Here are some areas we need to work on if we want to be sure that we are not making our husbands ashamed of us in this area:

  • In her appearance (Pro. 31:17, 22)

By this, I do not mean that you have to be a certain weight, or body type, or wear lots of makeup, or be a style maven. I do mean that sometimes we are just lazy. We don’t really care what we look like, and rarely think that this might reflect on our husbands. Worse yet, sometimes we only care about how we look for others, but give no attention to our appearance for our husbands when we are at home. We should seek first to please the Lord with our appearance. After that, our top priority should be pleasing our husbands (not ourselves).

Allow me to share a personal example. I like to be frugal (and that’s not bad!), and I do not like to spend a lot of money on clothes or shoes. I don’t mind shopping at thrift stores or yard sales. In fact, I love it! I also love comfy clothes, and if I find something in my wardrobe that I like, I tend to want to keep it forever. I’m not really all that bothered if people don’t like my wardrobe or appearance, but when we first got married, it really seemed to bother my husband. For quite some time, I could not understand it. I would think, “He should be happy, right? I’m trying to save him money. It doesn’t bother me, so why should it bother him? Why do I feel like he’s ashamed of me?”

One day he tried to explain it to me, and I finally understood. My husband is a very hard worker and a very good provider. He does his best to make sure that all my needs are met, and a lot of my wants! He appreciates my frugality, but at the same time, when I wear shoes that are completely worn out (not because I don’t have more, but just because I don’t want to part with them), it appears that he isn’t taking care of me. Call me clueless, but I had never considered that the way I dressed (not just modestly or immodestly), but the care and condition of my clothing, would reflect on my husband and his role as my provider. I have worked much harder since then on my appearance, because he does take very good care of me, and I want everyone to know it!

Consider: Before you were married, when you were trying to win your husband, did you pay attention to your appearance more than you do now? Did you try to find out what were his favorite colors for you to wear, what perfume he liked, how he liked you to style your hair, and other preferences? Do you still seek to please him in those areas and more? We need to be aware that if we do not seek to please our husbands, someone else will.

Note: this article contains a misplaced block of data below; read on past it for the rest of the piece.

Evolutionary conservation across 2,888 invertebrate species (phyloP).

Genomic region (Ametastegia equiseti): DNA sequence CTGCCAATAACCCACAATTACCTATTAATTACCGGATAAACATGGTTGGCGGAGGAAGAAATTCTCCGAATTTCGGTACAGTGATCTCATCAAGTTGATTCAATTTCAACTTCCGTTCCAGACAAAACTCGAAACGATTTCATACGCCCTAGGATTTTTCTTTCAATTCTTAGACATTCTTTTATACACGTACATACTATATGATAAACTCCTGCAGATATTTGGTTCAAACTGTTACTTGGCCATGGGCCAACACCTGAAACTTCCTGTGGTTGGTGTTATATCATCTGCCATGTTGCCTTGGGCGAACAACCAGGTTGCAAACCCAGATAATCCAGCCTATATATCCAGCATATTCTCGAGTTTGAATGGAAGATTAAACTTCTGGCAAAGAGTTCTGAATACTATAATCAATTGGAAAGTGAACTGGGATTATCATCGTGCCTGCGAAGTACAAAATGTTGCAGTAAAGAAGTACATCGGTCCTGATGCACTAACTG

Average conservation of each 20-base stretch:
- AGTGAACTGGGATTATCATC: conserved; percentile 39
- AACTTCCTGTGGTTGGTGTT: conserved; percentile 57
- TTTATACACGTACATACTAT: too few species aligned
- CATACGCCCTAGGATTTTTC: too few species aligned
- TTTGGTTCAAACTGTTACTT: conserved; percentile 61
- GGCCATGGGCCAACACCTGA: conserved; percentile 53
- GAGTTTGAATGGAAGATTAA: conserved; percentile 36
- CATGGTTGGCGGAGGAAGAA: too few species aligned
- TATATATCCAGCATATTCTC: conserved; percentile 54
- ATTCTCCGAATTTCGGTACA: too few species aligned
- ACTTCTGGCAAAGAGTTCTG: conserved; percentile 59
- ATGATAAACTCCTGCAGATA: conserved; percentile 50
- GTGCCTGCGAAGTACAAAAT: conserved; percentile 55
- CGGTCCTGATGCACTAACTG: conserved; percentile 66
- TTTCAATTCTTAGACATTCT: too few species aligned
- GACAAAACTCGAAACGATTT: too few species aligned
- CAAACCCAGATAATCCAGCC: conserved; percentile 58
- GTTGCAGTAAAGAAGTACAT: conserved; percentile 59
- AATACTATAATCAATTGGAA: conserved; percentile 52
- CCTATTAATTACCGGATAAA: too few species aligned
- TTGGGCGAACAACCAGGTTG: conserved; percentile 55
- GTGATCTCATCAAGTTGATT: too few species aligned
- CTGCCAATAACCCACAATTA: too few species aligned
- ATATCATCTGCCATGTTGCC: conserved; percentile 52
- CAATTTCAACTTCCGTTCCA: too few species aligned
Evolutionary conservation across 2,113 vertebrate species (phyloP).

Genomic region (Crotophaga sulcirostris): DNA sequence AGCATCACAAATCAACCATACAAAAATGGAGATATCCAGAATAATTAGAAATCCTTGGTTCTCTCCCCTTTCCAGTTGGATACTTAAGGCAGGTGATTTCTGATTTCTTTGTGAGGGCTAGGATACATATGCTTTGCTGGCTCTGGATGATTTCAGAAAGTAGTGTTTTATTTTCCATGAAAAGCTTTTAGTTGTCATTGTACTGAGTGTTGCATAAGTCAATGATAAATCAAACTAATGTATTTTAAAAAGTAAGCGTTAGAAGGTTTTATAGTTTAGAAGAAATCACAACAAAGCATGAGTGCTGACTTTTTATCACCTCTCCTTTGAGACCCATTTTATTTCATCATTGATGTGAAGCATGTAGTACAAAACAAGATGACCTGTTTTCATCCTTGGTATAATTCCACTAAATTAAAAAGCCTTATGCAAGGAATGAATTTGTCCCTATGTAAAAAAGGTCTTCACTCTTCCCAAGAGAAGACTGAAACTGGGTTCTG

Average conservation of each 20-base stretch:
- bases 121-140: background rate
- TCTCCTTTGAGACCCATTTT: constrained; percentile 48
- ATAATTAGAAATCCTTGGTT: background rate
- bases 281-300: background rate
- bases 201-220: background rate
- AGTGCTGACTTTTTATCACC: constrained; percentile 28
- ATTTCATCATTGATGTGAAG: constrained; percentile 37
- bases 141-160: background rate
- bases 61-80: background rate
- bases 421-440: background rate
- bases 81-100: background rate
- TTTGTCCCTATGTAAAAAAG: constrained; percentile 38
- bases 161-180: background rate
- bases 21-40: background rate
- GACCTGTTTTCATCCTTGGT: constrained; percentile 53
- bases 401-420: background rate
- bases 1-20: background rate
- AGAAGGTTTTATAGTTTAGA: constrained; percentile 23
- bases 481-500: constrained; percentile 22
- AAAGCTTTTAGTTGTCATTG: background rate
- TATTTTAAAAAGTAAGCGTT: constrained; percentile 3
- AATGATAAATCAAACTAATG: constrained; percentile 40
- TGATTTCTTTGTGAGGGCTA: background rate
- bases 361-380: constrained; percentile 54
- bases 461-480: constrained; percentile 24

Also, I know that certain stages of life make this more difficult. I also know that when something matters to us (for example, going somewhere or seeing someone “important”) we somehow make the time and effort to get a shower, put on nice clothing, and fix our hair. Whether we intend it or not, when we only do those things when we’re leaving the house, or seeing someone whose opinion we value, we are telling our husbands that they are not important to us.

  • In her administration. (Pro. 31:13-24, 27)

Ladies, we are to be the stewards of our homes. The Bible says that we are to “guide the house” (I Tim. 5:14). While our husbands are to be the head, we are to be the managers. When we do a poor job in any of the following areas, we shame our husbands. We will see this in more detail when we look at the virtuous woman, but we are responsible for our own wise administration and stewardship:

    • of the finances,
    • of maintaining the home,
    • of training and caring for the children, if we have any. 
  • In her actions

Again, how we behave reflects not only on us, but on our husbands. When we take his name, we also take the responsibility of keeping that name untarnished (Pro. 22:1).

  • In her attitudes (Pro. 30:23)

Proverbs has a lot to say about this one! A wife who is contentious, angry, “odious” (hateful), flirtatious, sensual, (to anyone besides her husband for the previous two), stubborn, arrogant, bossy…the list could go on, shames her husband. Our attitudes reflect on our husbands, and they can be very hurtful.

Whew! That was a big list! We have seen some of the ways that a wife can her husband ashamed. We still have one important thing to examine from the Word of God before we move on to more encouraging news. What is the result of this shameful type of behavior? Find out in Part 5.

If you missed the previous parts, you can find them here:
Part 1
Part 2
Part 3